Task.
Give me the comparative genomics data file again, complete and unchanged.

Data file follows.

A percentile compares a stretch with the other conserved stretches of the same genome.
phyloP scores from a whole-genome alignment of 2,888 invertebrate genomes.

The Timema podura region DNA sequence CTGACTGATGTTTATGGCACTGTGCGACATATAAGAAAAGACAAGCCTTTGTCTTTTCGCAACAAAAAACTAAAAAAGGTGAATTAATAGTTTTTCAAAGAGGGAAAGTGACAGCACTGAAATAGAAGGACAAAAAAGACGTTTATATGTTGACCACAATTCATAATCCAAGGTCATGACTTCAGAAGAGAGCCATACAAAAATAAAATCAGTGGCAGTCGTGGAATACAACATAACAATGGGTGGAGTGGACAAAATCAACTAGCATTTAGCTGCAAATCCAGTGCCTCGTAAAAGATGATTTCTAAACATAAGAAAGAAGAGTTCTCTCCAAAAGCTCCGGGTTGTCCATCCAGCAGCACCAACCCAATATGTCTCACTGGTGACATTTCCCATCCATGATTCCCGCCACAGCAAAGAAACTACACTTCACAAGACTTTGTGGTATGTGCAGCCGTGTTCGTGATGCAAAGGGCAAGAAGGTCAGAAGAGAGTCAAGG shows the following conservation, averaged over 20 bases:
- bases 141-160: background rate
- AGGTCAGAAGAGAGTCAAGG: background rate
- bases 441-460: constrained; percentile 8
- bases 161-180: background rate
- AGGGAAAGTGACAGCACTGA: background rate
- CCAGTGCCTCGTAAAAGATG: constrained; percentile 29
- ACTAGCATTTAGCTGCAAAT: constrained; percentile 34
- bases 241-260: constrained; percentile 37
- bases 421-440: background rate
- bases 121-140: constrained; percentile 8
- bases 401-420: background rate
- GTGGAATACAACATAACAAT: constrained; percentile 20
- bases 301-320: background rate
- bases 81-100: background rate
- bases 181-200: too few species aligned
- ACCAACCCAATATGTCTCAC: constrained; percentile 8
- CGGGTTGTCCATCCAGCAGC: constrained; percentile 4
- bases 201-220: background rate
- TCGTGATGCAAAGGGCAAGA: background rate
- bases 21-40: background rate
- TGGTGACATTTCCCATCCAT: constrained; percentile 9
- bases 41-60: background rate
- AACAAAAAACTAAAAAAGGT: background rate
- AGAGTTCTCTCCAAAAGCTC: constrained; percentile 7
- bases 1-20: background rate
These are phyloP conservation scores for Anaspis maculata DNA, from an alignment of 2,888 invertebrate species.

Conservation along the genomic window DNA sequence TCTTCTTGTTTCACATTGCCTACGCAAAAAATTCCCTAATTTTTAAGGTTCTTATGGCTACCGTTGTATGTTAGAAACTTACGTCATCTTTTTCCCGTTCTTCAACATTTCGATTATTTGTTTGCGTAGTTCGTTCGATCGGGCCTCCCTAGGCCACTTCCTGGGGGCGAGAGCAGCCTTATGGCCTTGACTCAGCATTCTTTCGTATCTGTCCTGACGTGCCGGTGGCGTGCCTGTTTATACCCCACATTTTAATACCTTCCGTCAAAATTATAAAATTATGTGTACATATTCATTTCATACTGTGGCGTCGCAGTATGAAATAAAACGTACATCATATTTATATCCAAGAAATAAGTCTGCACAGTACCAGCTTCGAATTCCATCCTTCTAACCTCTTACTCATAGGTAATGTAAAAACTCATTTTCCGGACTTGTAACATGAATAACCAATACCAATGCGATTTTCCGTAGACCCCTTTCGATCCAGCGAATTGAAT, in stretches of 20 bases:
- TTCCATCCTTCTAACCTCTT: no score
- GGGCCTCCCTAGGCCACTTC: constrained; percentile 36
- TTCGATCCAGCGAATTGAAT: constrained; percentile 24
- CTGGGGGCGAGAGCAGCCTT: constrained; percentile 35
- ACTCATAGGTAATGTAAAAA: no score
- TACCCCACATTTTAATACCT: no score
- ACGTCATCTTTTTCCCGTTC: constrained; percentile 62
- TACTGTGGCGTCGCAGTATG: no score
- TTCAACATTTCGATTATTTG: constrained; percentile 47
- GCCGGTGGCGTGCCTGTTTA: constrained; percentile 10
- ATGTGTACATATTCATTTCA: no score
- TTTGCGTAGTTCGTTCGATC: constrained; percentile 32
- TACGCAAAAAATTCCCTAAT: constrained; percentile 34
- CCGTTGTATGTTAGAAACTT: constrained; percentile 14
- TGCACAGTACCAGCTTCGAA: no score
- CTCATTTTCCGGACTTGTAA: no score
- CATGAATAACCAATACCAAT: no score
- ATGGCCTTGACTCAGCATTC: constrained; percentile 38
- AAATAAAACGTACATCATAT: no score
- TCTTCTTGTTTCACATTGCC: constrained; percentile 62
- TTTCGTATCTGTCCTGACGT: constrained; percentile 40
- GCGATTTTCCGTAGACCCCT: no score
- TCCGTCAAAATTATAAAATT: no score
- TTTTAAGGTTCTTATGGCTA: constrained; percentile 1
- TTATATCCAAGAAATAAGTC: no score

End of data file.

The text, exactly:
A percentile compares a stretch with the other conserved stretches of the same genome.
phyloP scores from a whole-genome alignment of 2,888 invertebrate genomes.

The Timema podura region DNA sequence CTGACTGATGTTTATGGCACTGTGCGACATATAAGAAAAGACAAGCCTTTGTCTTTTCGCAACAAAAAACTAAAAAAGGTGAATTAATAGTTTTTCAAAGAGGGAAAGTGACAGCACTGAAATAGAAGGACAAAAAAGACGTTTATATGTTGACCACAATTCATAATCCAAGGTCATGACTTCAGAAGAGAGCCATACAAAAATAAAATCAGTGGCAGTCGTGGAATACAACATAACAATGGGTGGAGTGGACAAAATCAACTAGCATTTAGCTGCAAATCCAGTGCCTCGTAAAAGATGATTTCTAAACATAAGAAAGAAGAGTTCTCTCCAAAAGCTCCGGGTTGTCCATCCAGCAGCACCAACCCAATATGTCTCACTGGTGACATTTCCCATCCATGATTCCCGCCACAGCAAAGAAACTACACTTCACAAGACTTTGTGGTATGTGCAGCCGTGTTCGTGATGCAAAGGGCAAGAAGGTCAGAAGAGAGTCAAGG shows the following conservation, averaged over 20 bases:
- bases 141-160: background rate
- AGGTCAGAAGAGAGTCAAGG: background rate
- bases 441-460: constrained; percentile 8
- bases 161-180: background rate
- AGGGAAAGTGACAGCACTGA: background rate
- CCAGTGCCTCGTAAAAGATG: constrained; percentile 29
- ACTAGCATTTAGCTGCAAAT: constrained; percentile 34
- bases 241-260: constrained; percentile 37
- bases 421-440: background rate
- bases 121-140: constrained; percentile 8
- bases 401-420: background rate
- GTGGAATACAACATAACAAT: constrained; percentile 20
- bases 301-320: background rate
- bases 81-100: background rate
- bases 181-200: too few species aligned
- ACCAACCCAATATGTCTCAC: constrained; percentile 8
- CGGGTTGTCCATCCAGCAGC: constrained; percentile 4
- bases 201-220: background rate
- TCGTGATGCAAAGGGCAAGA: background rate
- bases 21-40: background rate
- TGGTGACATTTCCCATCCAT: constrained; percentile 9
- bases 41-60: background rate
- AACAAAAAACTAAAAAAGGT: background rate
- AGAGTTCTCTCCAAAAGCTC: constrained; percentile 7
- bases 1-20: background rate
These are phyloP conservation scores for Anaspis maculata DNA, from an alignment of 2,888 invertebrate species.

Conservation along the genomic window DNA sequence TCTTCTTGTTTCACATTGCCTACGCAAAAAATTCCCTAATTTTTAAGGTTCTTATGGCTACCGTTGTATGTTAGAAACTTACGTCATCTTTTTCCCGTTCTTCAACATTTCGATTATTTGTTTGCGTAGTTCGTTCGATCGGGCCTCCCTAGGCCACTTCCTGGGGGCGAGAGCAGCCTTATGGCCTTGACTCAGCATTCTTTCGTATCTGTCCTGACGTGCCGGTGGCGTGCCTGTTTATACCCCACATTTTAATACCTTCCGTCAAAATTATAAAATTATGTGTACATATTCATTTCATACTGTGGCGTCGCAGTATGAAATAAAACGTACATCATATTTATATCCAAGAAATAAGTCTGCACAGTACCAGCTTCGAATTCCATCCTTCTAACCTCTTACTCATAGGTAATGTAAAAACTCATTTTCCGGACTTGTAACATGAATAACCAATACCAATGCGATTTTCCGTAGACCCCTTTCGATCCAGCGAATTGAAT, in stretches of 20 bases:
- TTCCATCCTTCTAACCTCTT: no score
- GGGCCTCCCTAGGCCACTTC: constrained; percentile 36
- TTCGATCCAGCGAATTGAAT: constrained; percentile 24
- CTGGGGGCGAGAGCAGCCTT: constrained; percentile 35
- ACTCATAGGTAATGTAAAAA: no score
- TACCCCACATTTTAATACCT: no score
- ACGTCATCTTTTTCCCGTTC: constrained; percentile 62
- TACTGTGGCGTCGCAGTATG: no score
- TTCAACATTTCGATTATTTG: constrained; percentile 47
- GCCGGTGGCGTGCCTGTTTA: constrained; percentile 10
- ATGTGTACATATTCATTTCA: no score
- TTTGCGTAGTTCGTTCGATC: constrained; percentile 32
- TACGCAAAAAATTCCCTAAT: constrained; percentile 34
- CCGTTGTATGTTAGAAACTT: constrained; percentile 14
- TGCACAGTACCAGCTTCGAA: no score
- CTCATTTTCCGGACTTGTAA: no score
- CATGAATAACCAATACCAAT: no score
- ATGGCCTTGACTCAGCATTC: constrained; percentile 38
- AAATAAAACGTACATCATAT: no score
- TCTTCTTGTTTCACATTGCC: constrained; percentile 62
- TTTCGTATCTGTCCTGACGT: constrained; percentile 40
- GCGATTTTCCGTAGACCCCT: no score
- TCCGTCAAAATTATAAAATT: no score
- TTTTAAGGTTCTTATGGCTA: constrained; percentile 1
- TTATATCCAAGAAATAAGTC: no score